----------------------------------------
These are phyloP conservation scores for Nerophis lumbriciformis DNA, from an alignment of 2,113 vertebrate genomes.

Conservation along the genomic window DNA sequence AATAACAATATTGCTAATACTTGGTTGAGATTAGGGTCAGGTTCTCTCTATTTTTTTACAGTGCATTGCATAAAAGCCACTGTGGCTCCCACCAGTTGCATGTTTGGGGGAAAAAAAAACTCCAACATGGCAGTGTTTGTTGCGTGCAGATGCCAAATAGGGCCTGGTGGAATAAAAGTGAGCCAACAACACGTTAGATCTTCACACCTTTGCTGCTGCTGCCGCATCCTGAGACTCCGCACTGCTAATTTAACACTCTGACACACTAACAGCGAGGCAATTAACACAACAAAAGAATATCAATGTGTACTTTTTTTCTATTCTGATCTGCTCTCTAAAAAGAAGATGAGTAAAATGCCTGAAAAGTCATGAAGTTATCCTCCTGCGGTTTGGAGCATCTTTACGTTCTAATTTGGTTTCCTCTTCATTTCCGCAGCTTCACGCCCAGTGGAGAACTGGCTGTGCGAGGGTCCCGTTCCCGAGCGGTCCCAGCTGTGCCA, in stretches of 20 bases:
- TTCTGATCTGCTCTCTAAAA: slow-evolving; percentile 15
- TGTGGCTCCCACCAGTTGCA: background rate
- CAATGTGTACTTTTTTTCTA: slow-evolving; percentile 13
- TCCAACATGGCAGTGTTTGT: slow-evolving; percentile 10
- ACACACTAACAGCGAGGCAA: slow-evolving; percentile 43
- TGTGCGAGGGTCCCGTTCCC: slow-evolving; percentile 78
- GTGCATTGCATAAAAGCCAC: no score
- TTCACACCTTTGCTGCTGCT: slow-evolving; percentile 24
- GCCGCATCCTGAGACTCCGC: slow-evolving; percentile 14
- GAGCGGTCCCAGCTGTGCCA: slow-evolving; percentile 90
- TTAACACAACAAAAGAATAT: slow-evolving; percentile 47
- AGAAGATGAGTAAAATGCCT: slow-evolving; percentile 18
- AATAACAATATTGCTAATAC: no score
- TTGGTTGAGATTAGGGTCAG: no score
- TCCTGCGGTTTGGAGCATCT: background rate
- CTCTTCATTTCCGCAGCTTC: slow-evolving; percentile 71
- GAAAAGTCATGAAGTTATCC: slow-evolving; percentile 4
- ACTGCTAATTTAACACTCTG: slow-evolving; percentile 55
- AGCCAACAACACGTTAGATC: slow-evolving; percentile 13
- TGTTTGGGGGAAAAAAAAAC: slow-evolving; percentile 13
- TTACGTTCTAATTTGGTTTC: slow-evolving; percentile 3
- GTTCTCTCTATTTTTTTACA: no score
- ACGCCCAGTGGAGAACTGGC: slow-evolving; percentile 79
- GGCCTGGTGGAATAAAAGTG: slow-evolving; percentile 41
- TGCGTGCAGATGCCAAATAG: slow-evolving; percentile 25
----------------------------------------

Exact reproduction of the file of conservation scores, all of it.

These are phyloP conservation scores for Nerophis lumbriciformis DNA, from an alignment of 2,113 vertebrate genomes.

Conservation along the genomic window DNA sequence AATAACAATATTGCTAATACTTGGTTGAGATTAGGGTCAGGTTCTCTCTATTTTTTTACAGTGCATTGCATAAAAGCCACTGTGGCTCCCACCAGTTGCATGTTTGGGGGAAAAAAAAACTCCAACATGGCAGTGTTTGTTGCGTGCAGATGCCAAATAGGGCCTGGTGGAATAAAAGTGAGCCAACAACACGTTAGATCTTCACACCTTTGCTGCTGCTGCCGCATCCTGAGACTCCGCACTGCTAATTTAACACTCTGACACACTAACAGCGAGGCAATTAACACAACAAAAGAATATCAATGTGTACTTTTTTTCTATTCTGATCTGCTCTCTAAAAAGAAGATGAGTAAAATGCCTGAAAAGTCATGAAGTTATCCTCCTGCGGTTTGGAGCATCTTTACGTTCTAATTTGGTTTCCTCTTCATTTCCGCAGCTTCACGCCCAGTGGAGAACTGGCTGTGCGAGGGTCCCGTTCCCGAGCGGTCCCAGCTGTGCCA, in stretches of 20 bases:
- TTCTGATCTGCTCTCTAAAA: slow-evolving; percentile 15
- TGTGGCTCCCACCAGTTGCA: background rate
- CAATGTGTACTTTTTTTCTA: slow-evolving; percentile 13
- TCCAACATGGCAGTGTTTGT: slow-evolving; percentile 10
- ACACACTAACAGCGAGGCAA: slow-evolving; percentile 43
- TGTGCGAGGGTCCCGTTCCC: slow-evolving; percentile 78
- GTGCATTGCATAAAAGCCAC: no score
- TTCACACCTTTGCTGCTGCT: slow-evolving; percentile 24
- GCCGCATCCTGAGACTCCGC: slow-evolving; percentile 14
- GAGCGGTCCCAGCTGTGCCA: slow-evolving; percentile 90
- TTAACACAACAAAAGAATAT: slow-evolving; percentile 47
- AGAAGATGAGTAAAATGCCT: slow-evolving; percentile 18
- AATAACAATATTGCTAATAC: no score
- TTGGTTGAGATTAGGGTCAG: no score
- TCCTGCGGTTTGGAGCATCT: background rate
- CTCTTCATTTCCGCAGCTTC: slow-evolving; percentile 71
- GAAAAGTCATGAAGTTATCC: slow-evolving; percentile 4
- ACTGCTAATTTAACACTCTG: slow-evolving; percentile 55
- AGCCAACAACACGTTAGATC: slow-evolving; percentile 13
- TGTTTGGGGGAAAAAAAAAC: slow-evolving; percentile 13
- TTACGTTCTAATTTGGTTTC: slow-evolving; percentile 3
- GTTCTCTCTATTTTTTTACA: no score
- ACGCCCAGTGGAGAACTGGC: slow-evolving; percentile 79
- GGCCTGGTGGAATAAAAGTG: slow-evolving; percentile 41
- TGCGTGCAGATGCCAAATAG: slow-evolving; percentile 25